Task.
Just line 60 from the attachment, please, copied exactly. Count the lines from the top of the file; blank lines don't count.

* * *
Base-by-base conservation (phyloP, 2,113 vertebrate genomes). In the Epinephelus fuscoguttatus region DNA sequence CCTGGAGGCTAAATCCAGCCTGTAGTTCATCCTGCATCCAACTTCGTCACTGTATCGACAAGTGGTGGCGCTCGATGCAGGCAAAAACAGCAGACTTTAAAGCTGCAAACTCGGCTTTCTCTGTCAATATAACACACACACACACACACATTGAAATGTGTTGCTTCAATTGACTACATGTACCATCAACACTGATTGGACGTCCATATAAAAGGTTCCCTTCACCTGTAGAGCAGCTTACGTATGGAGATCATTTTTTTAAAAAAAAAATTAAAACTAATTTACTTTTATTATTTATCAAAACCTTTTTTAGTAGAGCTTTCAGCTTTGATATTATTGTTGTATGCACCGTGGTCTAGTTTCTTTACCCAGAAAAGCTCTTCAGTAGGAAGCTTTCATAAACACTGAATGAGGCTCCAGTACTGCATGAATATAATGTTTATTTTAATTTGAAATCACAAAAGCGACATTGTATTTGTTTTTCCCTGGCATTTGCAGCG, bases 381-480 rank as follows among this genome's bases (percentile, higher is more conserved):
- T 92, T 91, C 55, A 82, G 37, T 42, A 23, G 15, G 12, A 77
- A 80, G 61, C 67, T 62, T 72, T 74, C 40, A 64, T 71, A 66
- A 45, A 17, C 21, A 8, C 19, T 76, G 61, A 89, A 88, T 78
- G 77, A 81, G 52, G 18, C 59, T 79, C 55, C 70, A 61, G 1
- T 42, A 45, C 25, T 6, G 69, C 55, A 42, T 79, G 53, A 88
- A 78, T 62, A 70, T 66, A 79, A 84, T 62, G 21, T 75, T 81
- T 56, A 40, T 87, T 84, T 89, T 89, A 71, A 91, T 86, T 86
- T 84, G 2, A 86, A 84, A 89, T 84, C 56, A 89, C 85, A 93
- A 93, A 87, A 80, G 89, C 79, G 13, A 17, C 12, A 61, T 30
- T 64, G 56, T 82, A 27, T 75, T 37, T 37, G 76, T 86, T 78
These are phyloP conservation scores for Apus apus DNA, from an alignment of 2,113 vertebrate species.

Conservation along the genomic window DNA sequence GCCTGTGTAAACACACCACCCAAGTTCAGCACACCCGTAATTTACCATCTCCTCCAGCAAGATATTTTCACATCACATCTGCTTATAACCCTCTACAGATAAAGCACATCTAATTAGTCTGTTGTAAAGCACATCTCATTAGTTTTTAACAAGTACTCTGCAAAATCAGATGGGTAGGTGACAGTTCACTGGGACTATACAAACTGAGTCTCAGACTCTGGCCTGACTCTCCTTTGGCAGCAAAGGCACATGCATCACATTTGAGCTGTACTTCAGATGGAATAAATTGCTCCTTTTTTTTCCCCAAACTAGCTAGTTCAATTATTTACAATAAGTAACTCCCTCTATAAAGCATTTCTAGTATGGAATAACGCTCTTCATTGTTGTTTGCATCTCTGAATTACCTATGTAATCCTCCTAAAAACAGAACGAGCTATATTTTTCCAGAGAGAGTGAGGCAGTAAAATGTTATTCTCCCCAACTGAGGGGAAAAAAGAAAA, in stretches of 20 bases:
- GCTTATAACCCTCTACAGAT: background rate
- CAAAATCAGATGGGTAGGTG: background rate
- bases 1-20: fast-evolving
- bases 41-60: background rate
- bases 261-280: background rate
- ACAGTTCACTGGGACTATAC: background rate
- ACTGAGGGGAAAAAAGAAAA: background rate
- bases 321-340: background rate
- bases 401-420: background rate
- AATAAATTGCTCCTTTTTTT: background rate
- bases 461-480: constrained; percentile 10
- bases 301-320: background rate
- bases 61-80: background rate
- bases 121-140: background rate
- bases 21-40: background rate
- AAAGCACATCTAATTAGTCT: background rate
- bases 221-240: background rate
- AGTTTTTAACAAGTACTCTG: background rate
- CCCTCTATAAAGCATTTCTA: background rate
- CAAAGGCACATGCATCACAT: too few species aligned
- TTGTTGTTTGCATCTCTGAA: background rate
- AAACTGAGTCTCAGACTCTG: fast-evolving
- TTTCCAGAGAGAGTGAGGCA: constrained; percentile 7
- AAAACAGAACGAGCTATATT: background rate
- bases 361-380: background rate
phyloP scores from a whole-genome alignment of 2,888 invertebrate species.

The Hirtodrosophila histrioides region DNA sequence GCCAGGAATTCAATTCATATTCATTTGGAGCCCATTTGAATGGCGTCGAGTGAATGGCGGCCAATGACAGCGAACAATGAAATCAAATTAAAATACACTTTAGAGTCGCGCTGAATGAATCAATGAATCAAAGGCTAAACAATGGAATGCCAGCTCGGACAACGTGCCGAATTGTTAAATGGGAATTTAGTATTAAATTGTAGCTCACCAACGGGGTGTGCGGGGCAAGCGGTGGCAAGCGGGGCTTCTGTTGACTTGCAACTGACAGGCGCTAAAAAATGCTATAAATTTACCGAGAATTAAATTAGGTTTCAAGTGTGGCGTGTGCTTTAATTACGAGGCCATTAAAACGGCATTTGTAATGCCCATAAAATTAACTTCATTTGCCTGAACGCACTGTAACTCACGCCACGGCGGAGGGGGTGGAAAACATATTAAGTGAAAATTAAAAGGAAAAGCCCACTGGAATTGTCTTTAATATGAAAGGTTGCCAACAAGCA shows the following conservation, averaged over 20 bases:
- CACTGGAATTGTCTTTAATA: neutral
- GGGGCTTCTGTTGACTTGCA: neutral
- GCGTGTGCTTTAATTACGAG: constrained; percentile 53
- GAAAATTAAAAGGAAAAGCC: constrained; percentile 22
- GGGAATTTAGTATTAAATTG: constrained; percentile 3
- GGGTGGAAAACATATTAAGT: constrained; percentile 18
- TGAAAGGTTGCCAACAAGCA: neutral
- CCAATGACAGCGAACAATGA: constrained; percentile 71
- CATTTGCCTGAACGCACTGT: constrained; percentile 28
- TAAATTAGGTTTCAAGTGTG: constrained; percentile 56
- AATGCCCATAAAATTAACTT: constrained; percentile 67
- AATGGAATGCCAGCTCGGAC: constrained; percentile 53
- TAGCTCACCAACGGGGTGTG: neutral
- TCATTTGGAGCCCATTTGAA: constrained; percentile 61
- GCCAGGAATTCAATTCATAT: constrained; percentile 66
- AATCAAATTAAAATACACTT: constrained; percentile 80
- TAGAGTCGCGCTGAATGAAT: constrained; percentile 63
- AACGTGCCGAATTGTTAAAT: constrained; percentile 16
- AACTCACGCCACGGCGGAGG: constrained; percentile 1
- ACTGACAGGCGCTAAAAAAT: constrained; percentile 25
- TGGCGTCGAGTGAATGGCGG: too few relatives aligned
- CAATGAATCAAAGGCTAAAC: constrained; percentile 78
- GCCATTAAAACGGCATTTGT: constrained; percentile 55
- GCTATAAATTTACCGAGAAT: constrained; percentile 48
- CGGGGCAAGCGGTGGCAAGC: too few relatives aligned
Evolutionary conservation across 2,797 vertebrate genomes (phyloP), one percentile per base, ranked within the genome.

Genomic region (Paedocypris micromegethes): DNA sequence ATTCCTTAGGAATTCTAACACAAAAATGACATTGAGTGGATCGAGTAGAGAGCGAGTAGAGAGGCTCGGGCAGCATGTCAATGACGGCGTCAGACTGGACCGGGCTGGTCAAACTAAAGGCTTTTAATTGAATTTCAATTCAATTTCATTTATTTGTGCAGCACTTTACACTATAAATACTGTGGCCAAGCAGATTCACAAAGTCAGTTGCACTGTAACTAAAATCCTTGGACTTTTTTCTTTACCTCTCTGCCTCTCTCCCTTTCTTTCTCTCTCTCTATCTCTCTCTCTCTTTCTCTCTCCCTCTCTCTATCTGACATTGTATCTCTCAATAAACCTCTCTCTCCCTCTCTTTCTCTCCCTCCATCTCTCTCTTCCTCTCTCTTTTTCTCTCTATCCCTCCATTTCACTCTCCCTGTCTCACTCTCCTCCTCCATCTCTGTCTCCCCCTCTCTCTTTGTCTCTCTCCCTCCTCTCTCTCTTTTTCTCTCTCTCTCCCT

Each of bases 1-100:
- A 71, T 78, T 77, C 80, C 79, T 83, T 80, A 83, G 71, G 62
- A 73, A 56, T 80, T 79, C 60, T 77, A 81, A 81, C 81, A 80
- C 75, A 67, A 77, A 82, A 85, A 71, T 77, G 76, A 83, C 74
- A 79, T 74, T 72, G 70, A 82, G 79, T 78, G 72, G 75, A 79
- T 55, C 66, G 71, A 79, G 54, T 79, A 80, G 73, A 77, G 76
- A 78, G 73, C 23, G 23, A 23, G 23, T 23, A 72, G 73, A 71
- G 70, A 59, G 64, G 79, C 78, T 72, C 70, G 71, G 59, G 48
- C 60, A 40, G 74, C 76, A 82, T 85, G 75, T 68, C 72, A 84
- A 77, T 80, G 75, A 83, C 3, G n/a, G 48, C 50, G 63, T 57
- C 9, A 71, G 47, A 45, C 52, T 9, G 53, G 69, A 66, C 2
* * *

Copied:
- ACTGACAGGCGCTAAAAAAT: constrained; percentile 25